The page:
The latest effort from A&S has been Ukraine Contracting Actions, where the contract flexibility has put the latest technologies to warfighters in a very short period of time. Notably, the Department of Defense was able to develop ground launched small-diameter bomb, which went from concept to mass production in less than a year and deployed to combat use. Dr. La Plante quotes that this was due to rapid contracting authorities and supplemental funding.

Emphasizing the importance of considering production scalability and unit costs, Dr. La Plante underscores the need for a minimal sustainable production rate within budget constraints. He stresses the importance of establishing a minimal sustainable production rate within the budget, noting a historical shift since the Cold War where funding for high production rates has diminished. He highlights the contrast by citing Eisenhower’s era when GDP spending for the Department of Defense was 10–12%, contrasting with the current budget stability at 3.2%.

A&S’s achievements include the implementation of the adaptive acquisition framework, incorporating Section 804 rapid fielding, and the establishment of the Joint Production Accelerator Cell to address issues hindering urgent materiel and logistics requirements.

In the realm of software, the Department of Defense is shifting towards a modular open systems architecture, as outlined in the 2020 software acquisition pathway, to separate hardware from software, enabling iterative development without mutual interference.

As the Department of Defense prepares for Great Power Competition, insights from recent conflicts, such as the importance of electromagnetic warfare and SATCOM, inform strategy refinement and capability enhancement. The conflict in Taiwan highlights challenges in missile production timelines, specifically naval harpoons, citing production line size, obsolescent parts, and funding for the industrial base.

A&S calls for broader support in adopting the contract flexibility demonstrated in Ukraine, advocating for practices like undefinitized contracting actions that enable swift movement within 1–2 weeks, yielding high returns on investment for warfighters. Additionally, A&S underscores the urgency of focusing on rapid Authority to Operate (ATO) for new IT systems.

Doug Beck, Director of Defense Innovation Unit and senior advisor to the Chairman of the Joint Chiefs, oversees efforts to accelerate the Department’s adoption of commercial technology throughout the military. Since its inception in 2015, DIU is now in Phase 3.0, where the organization must take the capability built and apply for strategic effect, focusing on the most critical gaps with focus, speed, scale. DIU now embeds directly with Combatant Commanders and allied nations.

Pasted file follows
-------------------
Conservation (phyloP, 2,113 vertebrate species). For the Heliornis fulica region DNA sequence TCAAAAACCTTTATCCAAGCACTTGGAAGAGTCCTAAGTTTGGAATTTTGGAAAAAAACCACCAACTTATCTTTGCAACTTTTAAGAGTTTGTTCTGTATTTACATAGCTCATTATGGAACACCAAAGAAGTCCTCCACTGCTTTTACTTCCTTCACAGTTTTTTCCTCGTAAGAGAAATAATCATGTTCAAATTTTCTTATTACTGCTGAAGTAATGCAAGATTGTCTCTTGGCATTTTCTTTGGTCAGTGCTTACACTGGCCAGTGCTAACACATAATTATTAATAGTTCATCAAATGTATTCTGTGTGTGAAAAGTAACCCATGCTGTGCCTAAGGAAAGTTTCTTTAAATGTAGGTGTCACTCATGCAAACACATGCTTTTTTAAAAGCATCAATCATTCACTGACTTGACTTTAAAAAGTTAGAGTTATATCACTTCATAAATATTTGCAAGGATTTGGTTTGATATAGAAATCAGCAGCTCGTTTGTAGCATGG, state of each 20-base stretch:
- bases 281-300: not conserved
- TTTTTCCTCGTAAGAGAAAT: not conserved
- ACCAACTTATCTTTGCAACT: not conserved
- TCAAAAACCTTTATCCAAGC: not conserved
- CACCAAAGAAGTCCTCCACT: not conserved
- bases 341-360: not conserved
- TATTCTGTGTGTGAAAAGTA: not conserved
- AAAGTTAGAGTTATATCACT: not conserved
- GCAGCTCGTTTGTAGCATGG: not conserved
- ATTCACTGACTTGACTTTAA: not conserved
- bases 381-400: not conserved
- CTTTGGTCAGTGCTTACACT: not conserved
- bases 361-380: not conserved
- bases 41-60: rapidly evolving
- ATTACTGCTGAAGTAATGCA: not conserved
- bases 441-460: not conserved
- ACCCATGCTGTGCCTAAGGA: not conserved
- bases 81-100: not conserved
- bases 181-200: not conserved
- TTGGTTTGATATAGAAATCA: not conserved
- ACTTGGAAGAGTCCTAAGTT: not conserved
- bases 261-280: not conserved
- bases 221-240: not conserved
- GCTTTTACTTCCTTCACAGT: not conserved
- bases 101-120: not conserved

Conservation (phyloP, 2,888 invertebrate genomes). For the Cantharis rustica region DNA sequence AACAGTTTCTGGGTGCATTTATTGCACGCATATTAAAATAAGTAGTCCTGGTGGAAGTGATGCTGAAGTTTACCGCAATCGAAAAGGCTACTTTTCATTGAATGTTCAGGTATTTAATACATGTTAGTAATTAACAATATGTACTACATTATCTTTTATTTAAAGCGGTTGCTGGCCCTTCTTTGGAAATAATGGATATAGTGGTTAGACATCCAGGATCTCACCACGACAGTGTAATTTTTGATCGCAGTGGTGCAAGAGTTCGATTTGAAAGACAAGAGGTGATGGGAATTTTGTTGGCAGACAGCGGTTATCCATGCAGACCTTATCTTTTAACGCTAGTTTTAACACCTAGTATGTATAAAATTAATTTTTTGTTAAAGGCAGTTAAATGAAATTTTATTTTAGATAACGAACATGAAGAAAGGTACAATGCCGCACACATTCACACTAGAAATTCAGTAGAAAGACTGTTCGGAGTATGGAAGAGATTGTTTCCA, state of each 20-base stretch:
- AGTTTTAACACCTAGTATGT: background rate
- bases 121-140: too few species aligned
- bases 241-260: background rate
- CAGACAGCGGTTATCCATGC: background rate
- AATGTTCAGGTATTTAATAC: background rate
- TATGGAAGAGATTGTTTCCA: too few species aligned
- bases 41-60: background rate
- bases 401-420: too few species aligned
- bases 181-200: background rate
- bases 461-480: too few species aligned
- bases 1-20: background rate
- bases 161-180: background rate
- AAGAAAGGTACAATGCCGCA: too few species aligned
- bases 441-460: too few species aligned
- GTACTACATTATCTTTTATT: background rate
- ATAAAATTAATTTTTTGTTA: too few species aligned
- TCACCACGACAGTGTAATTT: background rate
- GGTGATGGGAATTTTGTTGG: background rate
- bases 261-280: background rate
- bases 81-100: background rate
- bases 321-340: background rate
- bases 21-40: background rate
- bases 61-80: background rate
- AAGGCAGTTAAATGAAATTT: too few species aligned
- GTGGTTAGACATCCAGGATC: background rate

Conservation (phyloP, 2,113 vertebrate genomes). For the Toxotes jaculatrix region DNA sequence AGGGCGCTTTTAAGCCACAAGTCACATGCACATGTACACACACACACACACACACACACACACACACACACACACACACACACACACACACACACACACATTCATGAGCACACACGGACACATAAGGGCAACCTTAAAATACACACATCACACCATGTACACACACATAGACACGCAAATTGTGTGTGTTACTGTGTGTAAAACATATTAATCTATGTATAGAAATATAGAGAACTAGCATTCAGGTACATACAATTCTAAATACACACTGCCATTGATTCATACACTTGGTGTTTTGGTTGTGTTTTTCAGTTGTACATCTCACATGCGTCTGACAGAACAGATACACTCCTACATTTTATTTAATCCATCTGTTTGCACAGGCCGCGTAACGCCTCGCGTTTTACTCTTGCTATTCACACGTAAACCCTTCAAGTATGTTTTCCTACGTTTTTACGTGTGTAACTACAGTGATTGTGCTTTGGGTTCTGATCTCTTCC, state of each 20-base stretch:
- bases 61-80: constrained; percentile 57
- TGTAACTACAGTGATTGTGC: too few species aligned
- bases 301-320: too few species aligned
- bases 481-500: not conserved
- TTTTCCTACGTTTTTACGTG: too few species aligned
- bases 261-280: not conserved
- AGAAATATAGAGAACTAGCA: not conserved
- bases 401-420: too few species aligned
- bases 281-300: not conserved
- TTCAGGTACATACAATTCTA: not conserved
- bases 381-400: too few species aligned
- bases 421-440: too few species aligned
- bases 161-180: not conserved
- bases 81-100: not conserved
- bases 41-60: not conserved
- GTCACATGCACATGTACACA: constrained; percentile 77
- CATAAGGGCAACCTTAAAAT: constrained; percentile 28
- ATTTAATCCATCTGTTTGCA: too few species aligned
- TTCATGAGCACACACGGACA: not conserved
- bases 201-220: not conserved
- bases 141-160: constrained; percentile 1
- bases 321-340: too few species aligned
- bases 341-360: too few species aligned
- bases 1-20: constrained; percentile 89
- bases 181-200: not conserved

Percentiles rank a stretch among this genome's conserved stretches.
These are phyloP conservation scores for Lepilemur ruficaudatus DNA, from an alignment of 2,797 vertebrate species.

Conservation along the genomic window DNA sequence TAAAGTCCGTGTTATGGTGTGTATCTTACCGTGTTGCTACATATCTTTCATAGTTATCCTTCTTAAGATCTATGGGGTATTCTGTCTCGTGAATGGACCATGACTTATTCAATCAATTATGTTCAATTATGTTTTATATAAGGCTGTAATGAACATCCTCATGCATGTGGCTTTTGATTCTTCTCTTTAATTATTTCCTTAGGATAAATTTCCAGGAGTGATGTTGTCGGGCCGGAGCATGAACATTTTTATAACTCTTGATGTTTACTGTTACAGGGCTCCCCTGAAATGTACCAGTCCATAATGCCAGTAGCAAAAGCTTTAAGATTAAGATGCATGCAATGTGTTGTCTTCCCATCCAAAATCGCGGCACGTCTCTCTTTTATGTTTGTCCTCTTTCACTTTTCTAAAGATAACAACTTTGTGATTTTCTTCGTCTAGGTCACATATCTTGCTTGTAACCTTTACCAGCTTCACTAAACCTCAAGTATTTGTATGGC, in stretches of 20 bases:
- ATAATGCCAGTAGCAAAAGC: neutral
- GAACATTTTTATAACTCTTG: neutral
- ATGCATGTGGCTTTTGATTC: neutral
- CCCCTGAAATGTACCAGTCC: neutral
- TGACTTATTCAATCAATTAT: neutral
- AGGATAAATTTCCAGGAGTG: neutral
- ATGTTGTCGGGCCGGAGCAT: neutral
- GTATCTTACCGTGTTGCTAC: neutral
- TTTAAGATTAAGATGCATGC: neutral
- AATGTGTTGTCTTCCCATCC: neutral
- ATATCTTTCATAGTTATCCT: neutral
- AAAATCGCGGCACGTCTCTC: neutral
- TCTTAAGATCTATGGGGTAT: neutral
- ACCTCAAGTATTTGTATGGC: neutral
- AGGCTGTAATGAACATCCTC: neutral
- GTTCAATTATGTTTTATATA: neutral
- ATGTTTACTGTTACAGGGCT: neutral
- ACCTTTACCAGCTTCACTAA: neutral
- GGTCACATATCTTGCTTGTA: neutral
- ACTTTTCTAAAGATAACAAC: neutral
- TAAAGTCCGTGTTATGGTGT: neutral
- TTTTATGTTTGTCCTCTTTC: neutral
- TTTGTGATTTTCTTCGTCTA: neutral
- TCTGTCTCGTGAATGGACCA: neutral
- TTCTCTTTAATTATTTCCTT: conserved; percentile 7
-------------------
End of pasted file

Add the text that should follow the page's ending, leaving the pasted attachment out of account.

Achieving strategic intent necessitates Disruption at Scale. DIU’s initiative called Replicator program identifies systems that can be ramped up for rapid manufacturing. As an example, there are currently Level III 40 UAS prototypes (kinetic and non-kinetic, high powered microwaved directed energy) that needs to be in production, but the Department of Defense is currently working with 2021 budget before it accounted for Ukraine and ultimately is waiting on funding. Additionally once procured and prototyped, organizations must focus on employment (CONOPS), storage, and sustainment.

Beck emphasized the centrality of risk, drawing parallels to the development of the atomic bomb in the 1940s. Beck argued that without collective risk-taking by industry, academia, and defense, significant delays in development could have occurred. Acknowledging that the risk equation differs for the Department compared to entrepreneurs, Beck underscored the critical need for flexibility derived from trust. Taking risks today, including process, financial, and reputational risks, is deemed essential to preempt real risks in future conflicts. While the Department of Defense currently lacks a structure to reward failures, Beck advocates for a change to embrace and learn from failures.

DIU believes the risk of not having the proper talent due to difficult hiring processes has limited the speed of innovation. To address this, there is a call for an accelerated industry access process to the defense sector, coupled with enhanced incentives to attract talent more effectively.

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A Continual Learner

With passion for technology, military, and economics, In Bok Lee has created A Continual Learner with the purpose of sharing knowledge.